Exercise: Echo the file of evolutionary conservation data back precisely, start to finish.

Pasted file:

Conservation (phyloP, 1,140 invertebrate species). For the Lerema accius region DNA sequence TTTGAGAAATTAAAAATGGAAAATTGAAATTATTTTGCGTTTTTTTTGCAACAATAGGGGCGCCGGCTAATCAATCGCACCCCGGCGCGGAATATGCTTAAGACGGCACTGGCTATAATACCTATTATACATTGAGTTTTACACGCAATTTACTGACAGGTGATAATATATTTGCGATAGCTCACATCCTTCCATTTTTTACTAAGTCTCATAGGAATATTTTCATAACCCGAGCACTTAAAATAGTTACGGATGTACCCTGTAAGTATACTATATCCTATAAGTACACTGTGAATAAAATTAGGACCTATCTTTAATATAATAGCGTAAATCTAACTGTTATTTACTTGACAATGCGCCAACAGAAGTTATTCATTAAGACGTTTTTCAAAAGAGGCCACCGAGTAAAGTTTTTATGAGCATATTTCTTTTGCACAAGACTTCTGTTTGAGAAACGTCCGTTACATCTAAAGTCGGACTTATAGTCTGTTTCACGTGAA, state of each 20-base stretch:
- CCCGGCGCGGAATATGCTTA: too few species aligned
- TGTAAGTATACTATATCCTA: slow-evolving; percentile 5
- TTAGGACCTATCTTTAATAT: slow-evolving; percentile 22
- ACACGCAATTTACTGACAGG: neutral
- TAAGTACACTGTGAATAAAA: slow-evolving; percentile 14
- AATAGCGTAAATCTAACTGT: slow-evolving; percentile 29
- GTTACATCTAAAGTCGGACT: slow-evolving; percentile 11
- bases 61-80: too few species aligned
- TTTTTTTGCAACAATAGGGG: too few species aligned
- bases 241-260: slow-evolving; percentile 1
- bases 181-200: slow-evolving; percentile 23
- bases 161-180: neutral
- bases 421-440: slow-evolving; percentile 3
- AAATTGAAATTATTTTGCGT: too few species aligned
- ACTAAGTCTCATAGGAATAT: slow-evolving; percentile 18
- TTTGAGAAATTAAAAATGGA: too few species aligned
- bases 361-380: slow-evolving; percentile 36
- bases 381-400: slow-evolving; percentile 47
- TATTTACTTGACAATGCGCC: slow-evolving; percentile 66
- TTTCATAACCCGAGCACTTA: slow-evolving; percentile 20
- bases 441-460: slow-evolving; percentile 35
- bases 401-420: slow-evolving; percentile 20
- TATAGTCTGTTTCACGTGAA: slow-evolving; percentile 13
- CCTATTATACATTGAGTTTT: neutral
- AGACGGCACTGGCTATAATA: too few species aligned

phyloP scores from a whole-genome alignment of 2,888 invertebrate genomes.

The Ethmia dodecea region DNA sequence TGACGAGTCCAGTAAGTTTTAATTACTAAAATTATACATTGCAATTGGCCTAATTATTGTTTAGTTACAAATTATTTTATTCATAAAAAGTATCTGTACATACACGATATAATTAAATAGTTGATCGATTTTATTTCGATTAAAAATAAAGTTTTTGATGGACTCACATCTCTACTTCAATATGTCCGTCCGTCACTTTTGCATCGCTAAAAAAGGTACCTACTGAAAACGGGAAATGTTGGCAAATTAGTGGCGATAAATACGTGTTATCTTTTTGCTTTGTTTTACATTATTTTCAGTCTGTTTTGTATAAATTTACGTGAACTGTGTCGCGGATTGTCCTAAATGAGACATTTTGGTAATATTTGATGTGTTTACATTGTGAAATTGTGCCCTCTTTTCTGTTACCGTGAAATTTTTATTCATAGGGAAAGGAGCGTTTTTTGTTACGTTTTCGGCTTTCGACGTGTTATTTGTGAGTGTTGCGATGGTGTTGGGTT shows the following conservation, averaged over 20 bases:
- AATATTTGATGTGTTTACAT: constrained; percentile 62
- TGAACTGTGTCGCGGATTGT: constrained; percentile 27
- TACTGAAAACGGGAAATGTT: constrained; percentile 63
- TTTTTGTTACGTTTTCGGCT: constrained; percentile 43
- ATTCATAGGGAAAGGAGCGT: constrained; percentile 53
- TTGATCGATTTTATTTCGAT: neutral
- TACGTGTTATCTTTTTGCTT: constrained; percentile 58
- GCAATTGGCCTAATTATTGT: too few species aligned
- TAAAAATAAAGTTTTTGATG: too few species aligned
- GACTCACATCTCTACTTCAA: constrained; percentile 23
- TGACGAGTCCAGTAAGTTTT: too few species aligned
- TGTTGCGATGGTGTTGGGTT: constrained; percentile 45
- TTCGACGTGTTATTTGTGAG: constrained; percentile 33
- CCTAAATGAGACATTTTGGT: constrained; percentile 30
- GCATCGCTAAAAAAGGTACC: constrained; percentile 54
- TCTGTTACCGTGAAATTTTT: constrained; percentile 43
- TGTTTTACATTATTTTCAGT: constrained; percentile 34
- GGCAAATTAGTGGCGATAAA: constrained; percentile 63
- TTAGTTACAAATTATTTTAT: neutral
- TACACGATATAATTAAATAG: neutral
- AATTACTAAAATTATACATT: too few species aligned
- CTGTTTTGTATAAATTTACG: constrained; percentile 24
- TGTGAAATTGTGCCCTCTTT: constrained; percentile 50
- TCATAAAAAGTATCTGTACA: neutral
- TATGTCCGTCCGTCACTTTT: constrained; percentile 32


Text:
Conservation (phyloP, 1,140 invertebrate species). For the Lerema accius region DNA sequence TTTGAGAAATTAAAAATGGAAAATTGAAATTATTTTGCGTTTTTTTTGCAACAATAGGGGCGCCGGCTAATCAATCGCACCCCGGCGCGGAATATGCTTAAGACGGCACTGGCTATAATACCTATTATACATTGAGTTTTACACGCAATTTACTGACAGGTGATAATATATTTGCGATAGCTCACATCCTTCCATTTTTTACTAAGTCTCATAGGAATATTTTCATAACCCGAGCACTTAAAATAGTTACGGATGTACCCTGTAAGTATACTATATCCTATAAGTACACTGTGAATAAAATTAGGACCTATCTTTAATATAATAGCGTAAATCTAACTGTTATTTACTTGACAATGCGCCAACAGAAGTTATTCATTAAGACGTTTTTCAAAAGAGGCCACCGAGTAAAGTTTTTATGAGCATATTTCTTTTGCACAAGACTTCTGTTTGAGAAACGTCCGTTACATCTAAAGTCGGACTTATAGTCTGTTTCACGTGAA, state of each 20-base stretch:
- CCCGGCGCGGAATATGCTTA: too few species aligned
- TGTAAGTATACTATATCCTA: slow-evolving; percentile 5
- TTAGGACCTATCTTTAATAT: slow-evolving; percentile 22
- ACACGCAATTTACTGACAGG: neutral
- TAAGTACACTGTGAATAAAA: slow-evolving; percentile 14
- AATAGCGTAAATCTAACTGT: slow-evolving; percentile 29
- GTTACATCTAAAGTCGGACT: slow-evolving; percentile 11
- bases 61-80: too few species aligned
- TTTTTTTGCAACAATAGGGG: too few species aligned
- bases 241-260: slow-evolving; percentile 1
- bases 181-200: slow-evolving; percentile 23
- bases 161-180: neutral
- bases 421-440: slow-evolving; percentile 3
- AAATTGAAATTATTTTGCGT: too few species aligned
- ACTAAGTCTCATAGGAATAT: slow-evolving; percentile 18
- TTTGAGAAATTAAAAATGGA: too few species aligned
- bases 361-380: slow-evolving; percentile 36
- bases 381-400: slow-evolving; percentile 47
- TATTTACTTGACAATGCGCC: slow-evolving; percentile 66
- TTTCATAACCCGAGCACTTA: slow-evolving; percentile 20
- bases 441-460: slow-evolving; percentile 35
- bases 401-420: slow-evolving; percentile 20
- TATAGTCTGTTTCACGTGAA: slow-evolving; percentile 13
- CCTATTATACATTGAGTTTT: neutral
- AGACGGCACTGGCTATAATA: too few species aligned

phyloP scores from a whole-genome alignment of 2,888 invertebrate genomes.

The Ethmia dodecea region DNA sequence TGACGAGTCCAGTAAGTTTTAATTACTAAAATTATACATTGCAATTGGCCTAATTATTGTTTAGTTACAAATTATTTTATTCATAAAAAGTATCTGTACATACACGATATAATTAAATAGTTGATCGATTTTATTTCGATTAAAAATAAAGTTTTTGATGGACTCACATCTCTACTTCAATATGTCCGTCCGTCACTTTTGCATCGCTAAAAAAGGTACCTACTGAAAACGGGAAATGTTGGCAAATTAGTGGCGATAAATACGTGTTATCTTTTTGCTTTGTTTTACATTATTTTCAGTCTGTTTTGTATAAATTTACGTGAACTGTGTCGCGGATTGTCCTAAATGAGACATTTTGGTAATATTTGATGTGTTTACATTGTGAAATTGTGCCCTCTTTTCTGTTACCGTGAAATTTTTATTCATAGGGAAAGGAGCGTTTTTTGTTACGTTTTCGGCTTTCGACGTGTTATTTGTGAGTGTTGCGATGGTGTTGGGTT shows the following conservation, averaged over 20 bases:
- AATATTTGATGTGTTTACAT: constrained; percentile 62
- TGAACTGTGTCGCGGATTGT: constrained; percentile 27
- TACTGAAAACGGGAAATGTT: constrained; percentile 63
- TTTTTGTTACGTTTTCGGCT: constrained; percentile 43
- ATTCATAGGGAAAGGAGCGT: constrained; percentile 53
- TTGATCGATTTTATTTCGAT: neutral
- TACGTGTTATCTTTTTGCTT: constrained; percentile 58
- GCAATTGGCCTAATTATTGT: too few species aligned
- TAAAAATAAAGTTTTTGATG: too few species aligned
- GACTCACATCTCTACTTCAA: constrained; percentile 23
- TGACGAGTCCAGTAAGTTTT: too few species aligned
- TGTTGCGATGGTGTTGGGTT: constrained; percentile 45
- TTCGACGTGTTATTTGTGAG: constrained; percentile 33
- CCTAAATGAGACATTTTGGT: constrained; percentile 30
- GCATCGCTAAAAAAGGTACC: constrained; percentile 54
- TCTGTTACCGTGAAATTTTT: constrained; percentile 43
- TGTTTTACATTATTTTCAGT: constrained; percentile 34
- GGCAAATTAGTGGCGATAAA: constrained; percentile 63
- TTAGTTACAAATTATTTTAT: neutral
- TACACGATATAATTAAATAG: neutral
- AATTACTAAAATTATACATT: too few species aligned
- CTGTTTTGTATAAATTTACG: constrained; percentile 24
- TGTGAAATTGTGCCCTCTTT: constrained; percentile 50
- TCATAAAAAGTATCTGTACA: neutral
- TATGTCCGTCCGTCACTTTT: constrained; percentile 32